I was there to preview the Autumn/Winter 2013 Rowan collection. It is always odd to preview winter garments and yarns in the height of summer, but yarn companies work with long lead-times. I know that just this past week they were shooting the Summer/Spring 2014 magazine which means that the Design Room is now currently hard at work on preparing for Autumn/Winter 2014!

(Needless to say, the mannequins on the right have nothing to do with autumnal or winter knits- I just loved the simple styling and the fruity colours.)

I cannot say anything about the Autumn/Winter 2013 collection – simply because it is yet to be released (although it will be released in a month or so). There are several new yarns and it is always one of the highlights of a Mill trip to see these. I have my own personal favourite already – but I always try to remember that I am not there for myself – I am there to assess how knitters will respond to the new yarns. It’s a tough job but somebody’s got to do it!

Unfortunately I suffered from insomnia whilst visiting Holmfirth, but it meant I could work on the Stevie cardigan by the lovely Sarah Hatton. Because I live in Scotland, I’m doing the long-sleeved version(!) and I’m knitting it in Rowan Wool Cotton in French Navy. It is a top-down cardigan and I’m into the body section now which means perfect knitting night project.

June: Yorkshire TripThe train journey back was much, much better. And I even managed to catch a glimpse of Antony Gormley’s The Angel of the North.

Birdsong

About six months ago I contacted artist and designer Gabrielle Reith-Thompson. I have long been admiring her work – from her colourful paintings/collages to her more recent illustrative pieces. Her Small Stories products are sold in small boutiques throughout Britain and online. I just adore her quirky eye, the attention to detail and, of course, the tiny stories that you glimpse in her work.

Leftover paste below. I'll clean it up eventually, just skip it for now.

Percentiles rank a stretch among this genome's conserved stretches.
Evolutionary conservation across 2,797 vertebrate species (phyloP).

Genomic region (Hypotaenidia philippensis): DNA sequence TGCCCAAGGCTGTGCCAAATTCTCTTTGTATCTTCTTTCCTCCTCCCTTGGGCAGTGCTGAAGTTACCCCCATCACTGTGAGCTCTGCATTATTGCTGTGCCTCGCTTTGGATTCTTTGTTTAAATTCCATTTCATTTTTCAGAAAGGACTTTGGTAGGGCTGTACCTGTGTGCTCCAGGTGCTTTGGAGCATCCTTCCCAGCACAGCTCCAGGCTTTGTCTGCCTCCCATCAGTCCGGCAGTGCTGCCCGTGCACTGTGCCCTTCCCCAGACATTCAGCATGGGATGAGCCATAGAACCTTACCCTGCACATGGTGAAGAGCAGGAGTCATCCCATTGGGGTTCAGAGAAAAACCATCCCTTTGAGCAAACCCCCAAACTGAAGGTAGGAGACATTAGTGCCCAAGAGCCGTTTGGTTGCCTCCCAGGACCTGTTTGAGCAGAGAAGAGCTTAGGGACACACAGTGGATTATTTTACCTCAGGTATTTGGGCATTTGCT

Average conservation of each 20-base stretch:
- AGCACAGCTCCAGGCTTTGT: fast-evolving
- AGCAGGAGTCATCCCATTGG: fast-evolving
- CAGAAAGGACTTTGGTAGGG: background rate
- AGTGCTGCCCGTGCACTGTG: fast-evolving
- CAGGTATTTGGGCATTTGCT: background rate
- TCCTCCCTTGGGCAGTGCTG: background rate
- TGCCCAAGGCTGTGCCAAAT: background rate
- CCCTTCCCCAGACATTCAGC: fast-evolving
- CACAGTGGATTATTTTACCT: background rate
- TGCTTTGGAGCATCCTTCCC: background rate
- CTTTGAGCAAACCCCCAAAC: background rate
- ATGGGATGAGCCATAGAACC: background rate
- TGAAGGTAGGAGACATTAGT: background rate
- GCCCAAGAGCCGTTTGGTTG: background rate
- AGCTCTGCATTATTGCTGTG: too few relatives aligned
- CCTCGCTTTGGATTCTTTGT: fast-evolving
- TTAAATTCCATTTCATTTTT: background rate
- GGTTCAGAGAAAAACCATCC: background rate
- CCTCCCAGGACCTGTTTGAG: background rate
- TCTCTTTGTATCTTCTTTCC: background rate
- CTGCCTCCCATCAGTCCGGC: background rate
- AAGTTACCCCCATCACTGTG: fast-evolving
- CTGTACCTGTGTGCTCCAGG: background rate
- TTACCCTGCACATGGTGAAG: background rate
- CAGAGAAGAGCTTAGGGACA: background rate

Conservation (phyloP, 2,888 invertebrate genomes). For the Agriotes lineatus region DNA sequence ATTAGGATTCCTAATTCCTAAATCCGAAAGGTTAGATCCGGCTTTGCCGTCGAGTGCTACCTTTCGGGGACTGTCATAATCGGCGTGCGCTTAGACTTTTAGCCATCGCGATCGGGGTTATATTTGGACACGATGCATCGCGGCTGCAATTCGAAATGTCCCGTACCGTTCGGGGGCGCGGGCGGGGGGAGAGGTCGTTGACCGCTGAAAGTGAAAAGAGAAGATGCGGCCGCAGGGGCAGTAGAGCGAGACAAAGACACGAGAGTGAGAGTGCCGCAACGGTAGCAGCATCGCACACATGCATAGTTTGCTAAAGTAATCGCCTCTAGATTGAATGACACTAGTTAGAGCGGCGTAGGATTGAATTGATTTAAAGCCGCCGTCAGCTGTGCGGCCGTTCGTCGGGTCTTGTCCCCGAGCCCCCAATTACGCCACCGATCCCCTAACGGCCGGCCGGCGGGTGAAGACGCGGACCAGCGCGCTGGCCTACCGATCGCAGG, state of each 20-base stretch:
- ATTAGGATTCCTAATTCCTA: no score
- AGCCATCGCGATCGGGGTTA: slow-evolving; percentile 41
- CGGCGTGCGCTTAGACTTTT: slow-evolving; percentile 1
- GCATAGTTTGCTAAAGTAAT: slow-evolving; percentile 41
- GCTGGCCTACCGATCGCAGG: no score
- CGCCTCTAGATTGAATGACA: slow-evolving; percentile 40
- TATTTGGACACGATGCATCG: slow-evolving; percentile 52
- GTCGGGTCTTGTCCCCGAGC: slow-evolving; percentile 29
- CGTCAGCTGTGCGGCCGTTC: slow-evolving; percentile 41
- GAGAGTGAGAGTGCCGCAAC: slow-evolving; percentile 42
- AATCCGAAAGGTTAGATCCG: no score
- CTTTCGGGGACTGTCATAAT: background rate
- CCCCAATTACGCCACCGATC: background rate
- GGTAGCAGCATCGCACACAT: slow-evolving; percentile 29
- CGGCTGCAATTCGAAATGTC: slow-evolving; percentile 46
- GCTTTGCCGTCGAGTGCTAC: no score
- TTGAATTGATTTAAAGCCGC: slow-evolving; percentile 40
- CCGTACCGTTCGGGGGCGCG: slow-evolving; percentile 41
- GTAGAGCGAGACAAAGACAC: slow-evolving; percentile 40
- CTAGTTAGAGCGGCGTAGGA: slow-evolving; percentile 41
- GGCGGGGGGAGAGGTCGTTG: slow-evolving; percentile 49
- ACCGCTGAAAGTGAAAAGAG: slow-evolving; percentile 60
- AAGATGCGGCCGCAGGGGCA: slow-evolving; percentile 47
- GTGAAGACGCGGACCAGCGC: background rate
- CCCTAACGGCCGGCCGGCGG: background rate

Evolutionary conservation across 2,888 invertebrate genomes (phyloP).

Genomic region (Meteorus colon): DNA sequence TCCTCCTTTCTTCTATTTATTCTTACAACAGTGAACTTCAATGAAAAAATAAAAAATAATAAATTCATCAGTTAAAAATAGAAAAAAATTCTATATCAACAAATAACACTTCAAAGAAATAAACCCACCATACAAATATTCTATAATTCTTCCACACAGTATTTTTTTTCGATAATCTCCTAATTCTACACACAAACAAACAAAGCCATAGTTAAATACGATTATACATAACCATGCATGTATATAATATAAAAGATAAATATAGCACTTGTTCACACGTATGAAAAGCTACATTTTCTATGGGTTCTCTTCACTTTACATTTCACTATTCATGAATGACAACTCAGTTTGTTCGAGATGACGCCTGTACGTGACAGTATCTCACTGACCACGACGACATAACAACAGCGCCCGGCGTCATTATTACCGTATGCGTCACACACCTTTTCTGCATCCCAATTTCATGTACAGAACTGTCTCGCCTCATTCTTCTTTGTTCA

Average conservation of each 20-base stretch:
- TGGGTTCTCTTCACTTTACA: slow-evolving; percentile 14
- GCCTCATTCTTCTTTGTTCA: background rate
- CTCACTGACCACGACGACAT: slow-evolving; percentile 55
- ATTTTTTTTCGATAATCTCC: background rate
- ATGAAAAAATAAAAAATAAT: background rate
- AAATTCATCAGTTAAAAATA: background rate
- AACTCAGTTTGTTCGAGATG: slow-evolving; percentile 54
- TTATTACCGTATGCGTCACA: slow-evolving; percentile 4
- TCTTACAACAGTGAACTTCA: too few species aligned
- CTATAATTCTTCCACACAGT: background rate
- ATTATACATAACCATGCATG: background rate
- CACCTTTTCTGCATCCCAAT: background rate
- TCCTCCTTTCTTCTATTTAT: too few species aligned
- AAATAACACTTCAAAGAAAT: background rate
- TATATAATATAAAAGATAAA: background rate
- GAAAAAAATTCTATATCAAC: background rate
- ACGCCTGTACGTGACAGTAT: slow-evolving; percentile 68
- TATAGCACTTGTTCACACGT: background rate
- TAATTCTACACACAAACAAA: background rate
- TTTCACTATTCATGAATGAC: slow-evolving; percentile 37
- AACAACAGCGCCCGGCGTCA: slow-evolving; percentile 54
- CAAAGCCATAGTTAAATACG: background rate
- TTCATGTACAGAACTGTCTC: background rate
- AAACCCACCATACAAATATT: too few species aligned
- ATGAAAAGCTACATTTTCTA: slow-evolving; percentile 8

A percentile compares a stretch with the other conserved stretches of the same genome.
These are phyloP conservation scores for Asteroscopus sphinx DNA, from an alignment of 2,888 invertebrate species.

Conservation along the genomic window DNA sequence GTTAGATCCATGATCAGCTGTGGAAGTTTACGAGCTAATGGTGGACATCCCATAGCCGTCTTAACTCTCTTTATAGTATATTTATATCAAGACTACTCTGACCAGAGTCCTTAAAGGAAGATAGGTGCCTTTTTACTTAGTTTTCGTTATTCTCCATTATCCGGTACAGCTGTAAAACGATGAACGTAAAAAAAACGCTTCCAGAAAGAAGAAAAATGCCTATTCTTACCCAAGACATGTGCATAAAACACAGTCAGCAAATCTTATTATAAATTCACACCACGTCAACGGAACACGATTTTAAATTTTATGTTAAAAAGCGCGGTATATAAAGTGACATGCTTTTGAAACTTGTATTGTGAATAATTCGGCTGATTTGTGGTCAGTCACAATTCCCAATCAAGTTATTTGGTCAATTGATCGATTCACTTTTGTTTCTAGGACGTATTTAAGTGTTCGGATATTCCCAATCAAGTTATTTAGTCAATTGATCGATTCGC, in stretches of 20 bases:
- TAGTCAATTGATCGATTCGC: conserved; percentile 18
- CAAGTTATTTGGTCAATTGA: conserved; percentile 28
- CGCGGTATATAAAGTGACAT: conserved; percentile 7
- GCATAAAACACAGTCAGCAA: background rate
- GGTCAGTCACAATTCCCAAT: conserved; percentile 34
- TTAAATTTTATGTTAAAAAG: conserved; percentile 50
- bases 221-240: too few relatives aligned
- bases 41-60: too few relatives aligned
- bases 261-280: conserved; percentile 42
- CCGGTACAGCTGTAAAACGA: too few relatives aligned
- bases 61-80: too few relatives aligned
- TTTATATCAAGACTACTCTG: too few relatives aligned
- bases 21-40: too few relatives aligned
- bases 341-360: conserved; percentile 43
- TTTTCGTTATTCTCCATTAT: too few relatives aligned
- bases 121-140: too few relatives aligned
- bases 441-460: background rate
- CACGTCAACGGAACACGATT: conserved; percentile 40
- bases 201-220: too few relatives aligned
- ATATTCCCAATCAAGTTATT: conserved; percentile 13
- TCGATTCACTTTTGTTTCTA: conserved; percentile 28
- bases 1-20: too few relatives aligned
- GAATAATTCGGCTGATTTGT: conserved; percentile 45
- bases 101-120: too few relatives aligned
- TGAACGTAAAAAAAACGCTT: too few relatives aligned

I hoped Gabi would be interested in creating a logo for me. We would be a good fit, I thought:  the strong emphasis upon geometry found within organic shapes, the obvious Scandinavian influences, and our shared passion for handmade objects. Gabi was happy to help and, thanks to modern technology, we had some lovely exchanges about design heritage and personal influences.

And Gabi came up with this.

birdyI had told Gabi about how I grew up listening to stories about the Norse pantheon. I may be not be a particularly religious person, but the stories continue to resonate with me. I was rather floored when I saw this image.

Gabi had drawn something which not only references my Scandinavian heritage*, but also evokes my approach to knitting designs and speaks of my love of freedom, nature and simplicity.

I absolutely love it.

(You can followed Gabi Reith-Thompson on Twitter or Facebook. She is on Folksy and has a fabulous Pinterest account too)

*)In Norse mythology ravens were generally regarded as messengers, though the god Odin had two ravens on his shoulders – Hugin and Mugin – which represented memory and thought.

Woolly Art

Quick & sweet. Gorgeous, gorgeous woolly art from Eszter Burghardt. Enjoy.

Wheee!

April 2012Who knew that bouncing about on a lifesize inflatable Stonehenge would be that much fun?

The Glasgow International Festival of Visual Arts is well under way. We have been to see various exhibitions and installations through Glasgow – and most have been okay but not that thrilling. The highlight has definitely been Jeremy Deller’s ‘Sacrilege’ – the inflatable Stonehenge you see above. As an interactive piece of public art, it scores highly on the interactive scale, though I am not sure about the art aspect of it.

‘Sacrilege’ is moving down to London for the Olympics (I think it was actually commissioned for the Games?), so if you fancy a bounce in Glasgow, you only have a few days left.